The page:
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Tuesday, 6 September 2011
THE ENEMY IS THE WEAKNESS IN OUR HEARTS.
The next round of kite flying by the current party in power in the
is quite simple: let a lower ranking
AND exec or the ANCYL raise an issue that the ANC wants to change,
and gauge the reaction. If nobody complains, then it gets done –
Modimole, Makapan, OR Tambo etc. If there is vociferous reaction
– let it go, at least for a while – e.g. Pretoria, the expropriation of land,
etc. It is therefore imperative that you voice your indignation of
everything that is NOT in accordance to a future of at least enlightened
self-interest. By NOT speaking out, you will most surely be landed with
– never to revert to the original again, no matter the
fight put up after the fact.
The latest kite flight is merely ‘Let’s get rid of the status of the Constitution
so that it is not ABOVE the President, but BELOW the executive in rank”.
This is Mugabe stuff, dear Reader, and you need to register, in writing,
your dismay at this. A quick look through the Mail & Guardian will show
this debate raging for a while, but the
at the Sunday Times
will not put up your blog comments – they require a mail. So please
send it, and raise the issue wherever you can. Imperfect as the status
quo in the Republic might be, we do not want to fight our way out of an
even deeper quagmire. So please spot the kites in the press & respond,
seems the rulers have a healthy respect for the drone of unhappiness –
if they get to hear it at all.
Do read on, to the Good Doctor’s comments at the end. The enemy,
dear Reader, is the weakness in our own hearts.
THE BIG READ: ANC's fatal concessions
Ngoako Ramatlhodi | 01 September, 2011 00:31 Sunday Times
We have a Constitution celebrated as the best in the world.
Some would say it is the most progressive, while others
would call it the most liberal.
A brief analysis
of the conditions
and forces that
gave birth to our
seems to be in
In case we do
the collapse of
the then Soviet
for a new and democratic South Africa.
In apartheid South Africa in the late 1980s, the regime could only
keep a modicum of law and order through a state of emergency.
The masses were no longer willing to be ruled in the same old way.
An orderly retreat for the regime meant giving up elements of
political power to the black majority, while immigrating substantial
power away from the legislature and the executive and vesting it in
the judiciary, Chapter 9 institutions and civil society movements.
Interestingly, and perhaps reflecting the balance of forces at the time,
the movement was willing to make this fundamental and substantive
concession. However, the concessions described cannot be explained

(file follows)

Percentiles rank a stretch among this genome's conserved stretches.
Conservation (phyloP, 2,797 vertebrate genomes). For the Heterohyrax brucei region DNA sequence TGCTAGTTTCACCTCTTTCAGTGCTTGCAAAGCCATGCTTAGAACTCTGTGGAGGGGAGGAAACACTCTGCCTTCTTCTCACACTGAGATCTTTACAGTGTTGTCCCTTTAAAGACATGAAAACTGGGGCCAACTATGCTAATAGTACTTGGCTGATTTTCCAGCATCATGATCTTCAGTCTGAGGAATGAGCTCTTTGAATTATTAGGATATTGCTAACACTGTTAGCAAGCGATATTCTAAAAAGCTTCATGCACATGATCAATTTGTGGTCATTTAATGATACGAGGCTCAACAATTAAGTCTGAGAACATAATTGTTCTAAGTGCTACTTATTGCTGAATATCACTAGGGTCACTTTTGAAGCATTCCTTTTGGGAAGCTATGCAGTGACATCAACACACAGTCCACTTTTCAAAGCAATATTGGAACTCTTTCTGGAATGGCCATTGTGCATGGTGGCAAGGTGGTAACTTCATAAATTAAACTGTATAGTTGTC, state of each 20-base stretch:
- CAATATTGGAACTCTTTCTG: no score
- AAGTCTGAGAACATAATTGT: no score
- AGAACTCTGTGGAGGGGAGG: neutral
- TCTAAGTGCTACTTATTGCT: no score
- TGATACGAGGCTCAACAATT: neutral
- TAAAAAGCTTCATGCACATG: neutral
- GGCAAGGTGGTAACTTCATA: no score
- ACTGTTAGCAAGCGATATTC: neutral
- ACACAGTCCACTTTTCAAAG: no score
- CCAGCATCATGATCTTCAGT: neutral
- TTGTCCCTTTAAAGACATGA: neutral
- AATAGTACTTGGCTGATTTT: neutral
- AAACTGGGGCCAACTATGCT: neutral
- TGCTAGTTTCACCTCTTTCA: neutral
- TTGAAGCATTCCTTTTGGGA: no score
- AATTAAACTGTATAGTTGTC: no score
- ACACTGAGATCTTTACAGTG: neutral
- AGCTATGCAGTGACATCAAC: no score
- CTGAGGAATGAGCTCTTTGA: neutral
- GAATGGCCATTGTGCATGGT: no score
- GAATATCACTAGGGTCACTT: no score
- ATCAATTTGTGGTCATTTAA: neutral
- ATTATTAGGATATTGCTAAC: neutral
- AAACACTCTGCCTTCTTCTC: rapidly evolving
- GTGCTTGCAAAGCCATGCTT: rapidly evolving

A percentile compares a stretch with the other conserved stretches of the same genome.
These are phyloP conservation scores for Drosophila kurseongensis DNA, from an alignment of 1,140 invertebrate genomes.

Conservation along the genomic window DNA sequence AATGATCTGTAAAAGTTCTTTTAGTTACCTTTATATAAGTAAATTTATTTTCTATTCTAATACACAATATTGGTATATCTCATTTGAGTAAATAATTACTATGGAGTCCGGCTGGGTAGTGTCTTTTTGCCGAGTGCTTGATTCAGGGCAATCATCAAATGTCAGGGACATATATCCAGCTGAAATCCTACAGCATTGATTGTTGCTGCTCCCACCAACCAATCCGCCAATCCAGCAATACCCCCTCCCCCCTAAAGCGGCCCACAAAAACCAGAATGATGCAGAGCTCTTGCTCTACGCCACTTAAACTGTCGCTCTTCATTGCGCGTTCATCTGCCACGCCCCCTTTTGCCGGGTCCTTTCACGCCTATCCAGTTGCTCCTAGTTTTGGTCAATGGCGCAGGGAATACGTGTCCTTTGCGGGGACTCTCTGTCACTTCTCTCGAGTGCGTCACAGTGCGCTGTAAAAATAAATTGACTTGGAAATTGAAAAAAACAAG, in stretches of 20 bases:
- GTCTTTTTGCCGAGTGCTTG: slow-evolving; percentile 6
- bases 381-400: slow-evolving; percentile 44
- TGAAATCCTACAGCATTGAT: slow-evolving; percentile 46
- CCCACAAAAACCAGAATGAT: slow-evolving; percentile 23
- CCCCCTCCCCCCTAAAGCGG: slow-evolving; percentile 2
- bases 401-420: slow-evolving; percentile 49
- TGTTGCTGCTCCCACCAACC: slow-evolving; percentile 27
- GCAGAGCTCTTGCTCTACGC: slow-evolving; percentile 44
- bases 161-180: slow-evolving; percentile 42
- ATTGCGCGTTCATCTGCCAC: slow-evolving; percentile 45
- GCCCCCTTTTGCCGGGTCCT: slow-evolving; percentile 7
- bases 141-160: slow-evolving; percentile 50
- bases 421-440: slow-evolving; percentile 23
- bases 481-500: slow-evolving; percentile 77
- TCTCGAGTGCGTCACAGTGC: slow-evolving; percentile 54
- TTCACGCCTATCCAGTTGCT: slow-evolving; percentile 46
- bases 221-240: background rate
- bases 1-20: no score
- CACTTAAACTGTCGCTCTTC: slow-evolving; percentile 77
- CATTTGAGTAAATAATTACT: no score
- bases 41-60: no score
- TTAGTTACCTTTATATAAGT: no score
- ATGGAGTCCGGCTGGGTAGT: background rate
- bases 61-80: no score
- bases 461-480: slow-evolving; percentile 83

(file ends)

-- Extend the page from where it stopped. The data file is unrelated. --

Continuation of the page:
only as a reflection or result of a balance of forces at the time.
In this regard, one ventures to suggest that the negative experience of
the apartheid government by the oppressed might explain the ease
with which the liberation movement embraced what one calls the
emptying of the state.
Apartheid forces sought to and succeeded in retaining white
domination under a black government. This they achieved by
emptying the legislature and executive of real political power.
On the other hand, the liberation movement was overwhelmed
by a desire to create a society bereft of any form of discrimination
and, as a result, made fatal concessions.
We thus have a Constitution that reflects the great compromise,
compromise tilted heavily in favour of forces against change
However, there is a strong body of thought arguing the view that
our Constitution is transformative.
In this regard, a point needs to be made that a constitution can either
be progressive or reactionary, depending on the balance of forces in
the society it governs.
In our case, the black majority enjoys empty political power while
forces against change reign supreme in the economy, judiciary, public
opinion and civil society.
The old order has built a fortified front line in the mentioned forums.
Given massive resources deriving from ownership of the economy,
forces against change are able to finance their programmes and projects
aimed at defending the status quo. As a result, formal political rights
conferred on blacks can be exercised only within the parameters of the
old apartheid economic relations.
This imbalance is reflected across the length and breadth of the country
in economic, social and even political terms to some extent.
The objective of protecting white economic interests, having been
achieved with the adoption of the new Constitution, a grand and
total strategy to entrench it for all times, was rolled out. In this regard,
power was systematically taken out of the legislature and the executive